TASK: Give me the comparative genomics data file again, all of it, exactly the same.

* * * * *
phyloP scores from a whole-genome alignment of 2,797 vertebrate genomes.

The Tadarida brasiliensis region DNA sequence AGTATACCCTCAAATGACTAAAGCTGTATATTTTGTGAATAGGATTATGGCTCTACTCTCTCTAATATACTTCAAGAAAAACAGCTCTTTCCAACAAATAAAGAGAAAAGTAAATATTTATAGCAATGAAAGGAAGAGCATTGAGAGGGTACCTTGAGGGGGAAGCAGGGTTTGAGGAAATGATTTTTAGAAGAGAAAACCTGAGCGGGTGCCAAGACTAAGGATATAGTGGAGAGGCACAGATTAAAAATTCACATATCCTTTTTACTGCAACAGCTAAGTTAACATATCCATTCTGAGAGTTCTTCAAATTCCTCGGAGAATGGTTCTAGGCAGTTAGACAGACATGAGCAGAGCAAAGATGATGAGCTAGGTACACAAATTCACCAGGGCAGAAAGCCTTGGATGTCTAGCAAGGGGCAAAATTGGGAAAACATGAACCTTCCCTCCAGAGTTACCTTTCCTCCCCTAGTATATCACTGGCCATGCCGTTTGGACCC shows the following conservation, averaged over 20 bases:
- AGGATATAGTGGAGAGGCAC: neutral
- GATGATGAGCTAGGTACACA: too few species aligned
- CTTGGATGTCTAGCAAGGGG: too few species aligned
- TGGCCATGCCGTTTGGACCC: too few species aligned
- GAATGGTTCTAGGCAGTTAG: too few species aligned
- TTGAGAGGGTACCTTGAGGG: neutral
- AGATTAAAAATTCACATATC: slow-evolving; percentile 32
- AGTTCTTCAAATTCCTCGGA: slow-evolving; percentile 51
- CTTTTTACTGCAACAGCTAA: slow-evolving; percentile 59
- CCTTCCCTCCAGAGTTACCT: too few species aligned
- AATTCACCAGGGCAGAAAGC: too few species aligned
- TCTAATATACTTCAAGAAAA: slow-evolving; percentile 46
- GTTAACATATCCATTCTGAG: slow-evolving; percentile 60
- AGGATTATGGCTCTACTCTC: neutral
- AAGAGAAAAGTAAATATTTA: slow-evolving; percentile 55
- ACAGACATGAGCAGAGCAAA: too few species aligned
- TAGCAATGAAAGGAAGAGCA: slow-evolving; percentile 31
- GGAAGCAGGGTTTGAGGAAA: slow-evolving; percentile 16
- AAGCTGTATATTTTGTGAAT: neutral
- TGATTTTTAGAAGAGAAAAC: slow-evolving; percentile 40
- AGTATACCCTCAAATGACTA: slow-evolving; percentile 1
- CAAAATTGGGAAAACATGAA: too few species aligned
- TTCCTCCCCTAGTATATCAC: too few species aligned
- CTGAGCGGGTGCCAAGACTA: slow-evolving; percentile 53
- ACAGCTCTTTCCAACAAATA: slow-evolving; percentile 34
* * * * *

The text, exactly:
phyloP scores from a whole-genome alignment of 2,797 vertebrate genomes.

The Tadarida brasiliensis region DNA sequence AGTATACCCTCAAATGACTAAAGCTGTATATTTTGTGAATAGGATTATGGCTCTACTCTCTCTAATATACTTCAAGAAAAACAGCTCTTTCCAACAAATAAAGAGAAAAGTAAATATTTATAGCAATGAAAGGAAGAGCATTGAGAGGGTACCTTGAGGGGGAAGCAGGGTTTGAGGAAATGATTTTTAGAAGAGAAAACCTGAGCGGGTGCCAAGACTAAGGATATAGTGGAGAGGCACAGATTAAAAATTCACATATCCTTTTTACTGCAACAGCTAAGTTAACATATCCATTCTGAGAGTTCTTCAAATTCCTCGGAGAATGGTTCTAGGCAGTTAGACAGACATGAGCAGAGCAAAGATGATGAGCTAGGTACACAAATTCACCAGGGCAGAAAGCCTTGGATGTCTAGCAAGGGGCAAAATTGGGAAAACATGAACCTTCCCTCCAGAGTTACCTTTCCTCCCCTAGTATATCACTGGCCATGCCGTTTGGACCC shows the following conservation, averaged over 20 bases:
- AGGATATAGTGGAGAGGCAC: neutral
- GATGATGAGCTAGGTACACA: too few species aligned
- CTTGGATGTCTAGCAAGGGG: too few species aligned
- TGGCCATGCCGTTTGGACCC: too few species aligned
- GAATGGTTCTAGGCAGTTAG: too few species aligned
- TTGAGAGGGTACCTTGAGGG: neutral
- AGATTAAAAATTCACATATC: slow-evolving; percentile 32
- AGTTCTTCAAATTCCTCGGA: slow-evolving; percentile 51
- CTTTTTACTGCAACAGCTAA: slow-evolving; percentile 59
- CCTTCCCTCCAGAGTTACCT: too few species aligned
- AATTCACCAGGGCAGAAAGC: too few species aligned
- TCTAATATACTTCAAGAAAA: slow-evolving; percentile 46
- GTTAACATATCCATTCTGAG: slow-evolving; percentile 60
- AGGATTATGGCTCTACTCTC: neutral
- AAGAGAAAAGTAAATATTTA: slow-evolving; percentile 55
- ACAGACATGAGCAGAGCAAA: too few species aligned
- TAGCAATGAAAGGAAGAGCA: slow-evolving; percentile 31
- GGAAGCAGGGTTTGAGGAAA: slow-evolving; percentile 16
- AAGCTGTATATTTTGTGAAT: neutral
- TGATTTTTAGAAGAGAAAAC: slow-evolving; percentile 40
- AGTATACCCTCAAATGACTA: slow-evolving; percentile 1
- CAAAATTGGGAAAACATGAA: too few species aligned
- TTCCTCCCCTAGTATATCAC: too few species aligned
- CTGAGCGGGTGCCAAGACTA: slow-evolving; percentile 53
- ACAGCTCTTTCCAACAAATA: slow-evolving; percentile 34